We are a digitally born organization, with the DNA of a start-up that pivots into different directions depending on how we “read” and “navigate” the market. This unique offer implies a permanent approach towards seeking disruption not only for our clients, but also for ourselves. As such, we defy the experiences we offer to our people, our strategy, our management and leadership models.

However, the fact that we are a digitally born organization doesn’t privet of recognizing the importance and relevance of physical -yet real life, interactions between people. Independent of if is a client interaction or a team discussion, the power of creating true meaningful relations remain at the center of what define us as human beings.

In that sense, we acknowledge that most of our tasks are defined by relational exchanges that encompass innovation and knowledge creation, enabled by technology, and powered by new methodologies such as design sprint, design thinking and agile scrum. Thus, these activities rely on moment-to-moment creative sparks where individuals engage in vivid and spontaneous interactions, which are highly boosted when they are in a real physical and well-designed environment. Therefore, we believe that these relational activities are best performed in the collocated setting of an office, which must include sufficient relational exchanges to innovate and share knowledge, especially around the integration of new hires into the organization’s culture.

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Raven’s main Hub in Santiago, CL

On the other hand, as we are an organization that host 11 nationalities across 9 countries on 3 continents and with 6 different time zones, since our inception we have established a culture and operating model that does not consider national borders as a boundary or way to relate between each other. In exchange, we have created a culture around practices and expertise, which throughout a virtual relationship process that contains several rituals, such as a pod cast of our own, called Disrupt by Design, where every month we talk about how to promote business through design with the world’s greatest references. We have designed team instances in which we do a quarterly recap of what we have achieved as an organization and the focus that we will have going forward. Wherever we are, we have generated 100% engagement of our people. Disrupt by Digital is another ritual that we have developed, where every month one of our collaborators trains the rest of the team on a particular topic, with a certain expertise. Therefore, we have been able to create and develop an emerging culture across our footprint.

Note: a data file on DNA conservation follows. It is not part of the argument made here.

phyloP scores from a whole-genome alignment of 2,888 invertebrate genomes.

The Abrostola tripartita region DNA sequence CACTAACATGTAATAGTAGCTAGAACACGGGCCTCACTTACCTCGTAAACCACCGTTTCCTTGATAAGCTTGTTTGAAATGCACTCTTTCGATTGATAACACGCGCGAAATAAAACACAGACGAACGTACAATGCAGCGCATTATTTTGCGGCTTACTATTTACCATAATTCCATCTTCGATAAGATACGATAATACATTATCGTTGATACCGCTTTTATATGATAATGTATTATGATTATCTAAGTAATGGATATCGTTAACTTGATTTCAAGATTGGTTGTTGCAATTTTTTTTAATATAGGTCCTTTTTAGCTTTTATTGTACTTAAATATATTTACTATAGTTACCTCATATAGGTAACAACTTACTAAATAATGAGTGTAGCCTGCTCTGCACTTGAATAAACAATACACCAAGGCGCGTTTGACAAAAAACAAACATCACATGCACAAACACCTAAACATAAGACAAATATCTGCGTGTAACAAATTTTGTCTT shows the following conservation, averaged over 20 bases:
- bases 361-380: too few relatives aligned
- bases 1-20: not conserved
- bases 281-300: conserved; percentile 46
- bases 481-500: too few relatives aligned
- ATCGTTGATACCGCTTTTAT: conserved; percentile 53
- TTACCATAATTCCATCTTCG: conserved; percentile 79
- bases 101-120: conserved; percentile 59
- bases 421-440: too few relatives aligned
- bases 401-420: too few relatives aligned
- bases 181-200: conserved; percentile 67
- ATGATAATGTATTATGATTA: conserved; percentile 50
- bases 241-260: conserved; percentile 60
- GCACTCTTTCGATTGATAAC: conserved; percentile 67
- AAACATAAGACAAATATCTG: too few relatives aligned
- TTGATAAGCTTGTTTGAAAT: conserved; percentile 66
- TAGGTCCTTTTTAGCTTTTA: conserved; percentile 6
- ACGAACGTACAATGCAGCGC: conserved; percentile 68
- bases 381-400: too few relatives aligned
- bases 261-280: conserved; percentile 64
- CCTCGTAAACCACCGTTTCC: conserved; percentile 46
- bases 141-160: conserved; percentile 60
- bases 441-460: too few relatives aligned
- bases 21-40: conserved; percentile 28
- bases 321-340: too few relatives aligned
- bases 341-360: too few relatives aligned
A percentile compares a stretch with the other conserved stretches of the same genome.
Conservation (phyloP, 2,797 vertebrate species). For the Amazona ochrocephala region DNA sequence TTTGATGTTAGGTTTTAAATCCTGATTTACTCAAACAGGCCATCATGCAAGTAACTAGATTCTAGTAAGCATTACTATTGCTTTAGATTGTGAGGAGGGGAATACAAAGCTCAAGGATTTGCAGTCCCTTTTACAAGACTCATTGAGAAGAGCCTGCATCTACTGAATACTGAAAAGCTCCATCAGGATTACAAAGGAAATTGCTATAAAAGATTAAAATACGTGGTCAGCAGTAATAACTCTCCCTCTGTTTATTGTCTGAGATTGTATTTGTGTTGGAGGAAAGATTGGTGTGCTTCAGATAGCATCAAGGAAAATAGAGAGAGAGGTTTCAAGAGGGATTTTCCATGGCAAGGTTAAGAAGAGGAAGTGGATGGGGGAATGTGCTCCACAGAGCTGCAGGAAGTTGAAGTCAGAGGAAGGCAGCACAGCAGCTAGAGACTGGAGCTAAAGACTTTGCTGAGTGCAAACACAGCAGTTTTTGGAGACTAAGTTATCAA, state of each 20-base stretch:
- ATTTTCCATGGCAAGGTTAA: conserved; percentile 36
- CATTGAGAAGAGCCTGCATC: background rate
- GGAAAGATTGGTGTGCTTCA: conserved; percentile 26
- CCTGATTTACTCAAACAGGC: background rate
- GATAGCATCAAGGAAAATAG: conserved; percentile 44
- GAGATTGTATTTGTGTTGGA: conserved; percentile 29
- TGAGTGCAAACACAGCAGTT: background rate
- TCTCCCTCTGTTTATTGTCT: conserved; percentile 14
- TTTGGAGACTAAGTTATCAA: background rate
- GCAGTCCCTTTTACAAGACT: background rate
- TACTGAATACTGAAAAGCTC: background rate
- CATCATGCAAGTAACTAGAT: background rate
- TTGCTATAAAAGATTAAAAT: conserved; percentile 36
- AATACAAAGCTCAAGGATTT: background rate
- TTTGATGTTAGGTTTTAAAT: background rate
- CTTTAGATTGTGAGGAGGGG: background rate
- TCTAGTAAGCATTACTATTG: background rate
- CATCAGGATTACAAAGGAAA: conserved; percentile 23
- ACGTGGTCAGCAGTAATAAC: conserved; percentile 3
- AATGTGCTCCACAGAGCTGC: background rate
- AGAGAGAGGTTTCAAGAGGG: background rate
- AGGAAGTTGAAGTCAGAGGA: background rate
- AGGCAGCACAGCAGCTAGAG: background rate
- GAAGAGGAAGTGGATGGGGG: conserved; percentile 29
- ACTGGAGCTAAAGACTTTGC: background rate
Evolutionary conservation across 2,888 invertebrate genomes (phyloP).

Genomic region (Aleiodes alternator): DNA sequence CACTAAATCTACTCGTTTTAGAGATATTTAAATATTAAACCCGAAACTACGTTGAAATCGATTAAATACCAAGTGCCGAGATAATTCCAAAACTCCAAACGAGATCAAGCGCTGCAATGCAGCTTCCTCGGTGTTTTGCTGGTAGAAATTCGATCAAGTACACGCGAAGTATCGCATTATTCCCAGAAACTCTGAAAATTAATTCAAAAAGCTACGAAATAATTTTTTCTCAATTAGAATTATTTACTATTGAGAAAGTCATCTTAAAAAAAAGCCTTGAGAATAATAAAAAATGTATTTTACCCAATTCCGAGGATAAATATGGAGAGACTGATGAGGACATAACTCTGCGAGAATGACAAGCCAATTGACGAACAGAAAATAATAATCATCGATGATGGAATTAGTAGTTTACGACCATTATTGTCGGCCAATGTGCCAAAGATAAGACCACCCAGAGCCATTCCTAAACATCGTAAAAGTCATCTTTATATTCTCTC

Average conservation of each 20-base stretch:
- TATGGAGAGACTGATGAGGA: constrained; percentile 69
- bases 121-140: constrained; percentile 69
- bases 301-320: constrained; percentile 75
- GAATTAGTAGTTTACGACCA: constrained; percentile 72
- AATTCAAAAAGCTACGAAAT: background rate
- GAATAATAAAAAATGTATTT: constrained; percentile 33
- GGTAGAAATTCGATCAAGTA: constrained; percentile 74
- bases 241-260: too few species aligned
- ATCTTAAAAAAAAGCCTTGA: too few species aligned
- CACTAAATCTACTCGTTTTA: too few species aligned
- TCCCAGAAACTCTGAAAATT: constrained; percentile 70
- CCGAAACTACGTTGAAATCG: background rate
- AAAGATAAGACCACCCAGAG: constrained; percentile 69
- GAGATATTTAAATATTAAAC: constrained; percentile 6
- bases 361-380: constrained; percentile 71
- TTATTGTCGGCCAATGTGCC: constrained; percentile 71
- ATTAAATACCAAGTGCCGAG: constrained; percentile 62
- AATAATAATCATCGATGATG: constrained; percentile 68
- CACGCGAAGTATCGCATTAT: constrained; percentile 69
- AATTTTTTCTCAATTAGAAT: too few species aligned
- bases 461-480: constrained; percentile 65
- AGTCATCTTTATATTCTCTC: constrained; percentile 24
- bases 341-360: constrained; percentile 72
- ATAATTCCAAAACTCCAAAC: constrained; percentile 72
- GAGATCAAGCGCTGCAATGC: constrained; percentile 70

Hiring new people has been one of our main tasks during the last two years, period of time that meets face to face the start of a global pandemic. We have tripled the number of collaborators in the last year. Our remote work has given us an unprecedented level of flexibility and opening to access employees, which has also allowed us to find rare and specialized skill sets, as well as it has endorsed us to create new clusters of knowledge, or operations hubs, where there is a recognized group of talents focused on a given client/sector. Therefore, this model has also benefit us by easing international collaboration and cross-sharing ideas.

Nevertheless, we are trying to facilitate informal communication within the structure of hybrid work as much as possible. One way to do this has been to designate certain days when all members of a team will be in the office at the same time. This doesn’t mean everyone in the entire organization, necessarily, just all the members of a coherent work unit, at least.

Part of our team at The Hub in Santiago

Magic happens when a team is together physically, and once that magic is created it can be sustained during the periods when they are working digitally. But, conversely, you can’t create that magic when some team members are always digital, all the time. Or, at least, it’s much more difficult to do so and extra attention will need to be given to those fully remote employees to keep them in the informational loop.

So, for us, the key is to provide opportunities where interaction and informal communication can occur naturally, not to impose rigid structures and requirements for people to interact.We want to recover what was lost in terms of informal communication with the pandemic and, on the other hand, have the opportunity to reinforce our organizational culture. That is why we have designed an office that contains spaces for meeting and collaboration, where we maintain the flexibility and freedom gained in this time, but we can generate a space for co-creation, innovation and collaboration that cannot be generated anywhere else.

From our perspective, the move to a hybrid model aims to offer all the benefits of working from home/remote, such as collaboration, ease of communication, innovation, and a stronger organizational culture. After all, company culture is one of the most sought-after aspects of a workplace, and we consider that we can make an impact on it, through generating a productive atmosphere, social life, and office amenities to help our people perform a better job.

We are learning as we go, but we believe that having access to the best of both worlds is well worth the effort.